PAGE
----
Ukip is not so much a political party as a psychological condition. It shouldn't be surprising that the behaviour of its followers mimics the inadequacies of its policies.
Steven Woolfe is a case in point. The leadership front-runner failed to get his application in before yesterday's midday deadline. It was a few minutes late, so now the standard Ukip cycle repeats itself: incompetence, recrimination, temper tantrum, possibly a court case or two, then an uneasy truce. Soon something else will set it off. And then the cycle will be repeated. Because Ukip's political failures are uncannily mirrored by its personal failures.
Nigel Farage resigned on July 4th. The National Executive Council announced the rules for the leadership contest shortly afterwards. And yet somehow Woolfe still found himself submitting his candidacy right up against the midday deadline on Sunday, like a teenager handing in an assignment. On the other side of the digital line, Ukip's party operations were, according to Woolfe, "not working for the party". The IT system froze, he says, and it wouldn't process it.
An incompetent leadership contender and/or an incompetent party system. It's that type of culture which might explain the current predicament we now find ourselves in. Many members of the public put their faith in Ukip's account of the European Union and the single market. But now Ukip has got what it wants its analysis looks as shambolic and inept as Woolfe's time management.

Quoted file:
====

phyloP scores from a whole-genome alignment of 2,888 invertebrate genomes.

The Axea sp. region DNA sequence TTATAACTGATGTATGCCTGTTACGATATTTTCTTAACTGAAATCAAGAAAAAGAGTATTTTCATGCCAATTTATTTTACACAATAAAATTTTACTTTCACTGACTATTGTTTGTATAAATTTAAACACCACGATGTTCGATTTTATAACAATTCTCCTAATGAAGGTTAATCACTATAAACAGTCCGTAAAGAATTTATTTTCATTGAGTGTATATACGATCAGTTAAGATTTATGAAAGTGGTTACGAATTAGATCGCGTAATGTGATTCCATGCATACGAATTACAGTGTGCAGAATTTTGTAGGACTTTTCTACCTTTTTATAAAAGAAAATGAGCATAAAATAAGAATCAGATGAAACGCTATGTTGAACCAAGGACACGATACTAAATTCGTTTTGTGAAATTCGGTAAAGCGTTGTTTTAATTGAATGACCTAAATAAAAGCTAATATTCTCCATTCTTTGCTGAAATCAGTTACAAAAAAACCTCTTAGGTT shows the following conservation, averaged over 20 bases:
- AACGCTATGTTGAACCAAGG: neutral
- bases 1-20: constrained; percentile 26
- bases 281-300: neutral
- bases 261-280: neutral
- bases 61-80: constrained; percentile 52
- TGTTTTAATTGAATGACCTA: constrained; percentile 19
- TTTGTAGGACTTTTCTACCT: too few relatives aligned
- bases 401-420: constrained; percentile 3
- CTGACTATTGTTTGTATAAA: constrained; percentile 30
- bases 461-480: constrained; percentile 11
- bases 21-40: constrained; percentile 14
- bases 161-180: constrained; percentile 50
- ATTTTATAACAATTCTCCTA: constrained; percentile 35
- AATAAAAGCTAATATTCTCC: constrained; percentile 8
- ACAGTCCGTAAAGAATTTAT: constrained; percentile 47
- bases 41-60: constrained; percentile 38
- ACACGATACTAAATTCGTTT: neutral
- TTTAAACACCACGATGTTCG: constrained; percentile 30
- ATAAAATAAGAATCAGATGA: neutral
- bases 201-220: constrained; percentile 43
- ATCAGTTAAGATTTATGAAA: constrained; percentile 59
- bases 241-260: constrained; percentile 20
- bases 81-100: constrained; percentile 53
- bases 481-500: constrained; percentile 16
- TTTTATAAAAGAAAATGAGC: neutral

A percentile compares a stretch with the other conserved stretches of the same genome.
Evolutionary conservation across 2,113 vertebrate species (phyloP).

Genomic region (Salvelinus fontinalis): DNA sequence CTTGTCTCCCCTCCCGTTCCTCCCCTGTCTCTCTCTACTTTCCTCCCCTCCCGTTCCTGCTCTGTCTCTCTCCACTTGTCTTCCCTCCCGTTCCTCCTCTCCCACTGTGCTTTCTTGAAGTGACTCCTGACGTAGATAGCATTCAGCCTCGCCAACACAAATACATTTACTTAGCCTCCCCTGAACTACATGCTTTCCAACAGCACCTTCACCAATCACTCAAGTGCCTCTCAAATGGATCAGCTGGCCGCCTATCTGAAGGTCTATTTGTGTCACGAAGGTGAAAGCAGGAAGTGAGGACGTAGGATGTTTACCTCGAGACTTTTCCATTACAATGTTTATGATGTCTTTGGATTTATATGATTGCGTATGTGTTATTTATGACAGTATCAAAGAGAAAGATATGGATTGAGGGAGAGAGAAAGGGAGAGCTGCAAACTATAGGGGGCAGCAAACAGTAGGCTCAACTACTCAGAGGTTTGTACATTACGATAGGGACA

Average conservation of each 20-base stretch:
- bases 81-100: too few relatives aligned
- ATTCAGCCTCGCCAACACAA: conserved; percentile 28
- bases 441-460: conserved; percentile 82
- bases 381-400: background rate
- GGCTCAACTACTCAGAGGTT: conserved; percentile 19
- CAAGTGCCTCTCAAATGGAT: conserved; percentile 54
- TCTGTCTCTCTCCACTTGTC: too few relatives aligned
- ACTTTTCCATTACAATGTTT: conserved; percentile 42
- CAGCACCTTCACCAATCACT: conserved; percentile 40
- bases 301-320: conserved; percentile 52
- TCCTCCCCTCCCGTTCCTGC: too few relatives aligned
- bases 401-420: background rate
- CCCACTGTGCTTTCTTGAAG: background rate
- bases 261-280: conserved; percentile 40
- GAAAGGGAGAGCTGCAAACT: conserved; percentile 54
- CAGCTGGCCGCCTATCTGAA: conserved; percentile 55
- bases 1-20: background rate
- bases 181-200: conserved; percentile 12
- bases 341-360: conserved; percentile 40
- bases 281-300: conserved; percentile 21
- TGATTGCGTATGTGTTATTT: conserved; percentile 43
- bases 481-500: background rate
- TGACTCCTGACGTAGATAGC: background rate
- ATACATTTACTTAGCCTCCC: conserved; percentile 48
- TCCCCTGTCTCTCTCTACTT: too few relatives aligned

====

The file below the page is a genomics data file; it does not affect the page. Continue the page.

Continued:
Ukip wants us out the single market, even though Leave voters didn't specifically express this view and have not given it a mandate. But no matter. Ukip wants us out. And yet it has no answers to what we would do next. Would we drop all subsidies and see certain sectors, like agriculture, basically cease to exist? Or would we keep the promises made during the referendum to maintain them? Would we keep the tariffs we have with the EU? Would we keep regulatory equivalence?
Who knows? These are big questions. They define the type of country you are. But were Ukip to answer them, it couldn't maintain its impossible position of being all things to all people – red meat free marketers to Tory voters and socialist cultural nativists to Labour voters. So instead it whips up hatred and resentment for a bit then runs away, as Farage did immediately after the referendum. If you put Ukip in charge of something – from an application form to a country – it will mess it up.
Blaming someone else
Woolfe's response to the deadline story is revealing, in that he blames everyone but himself.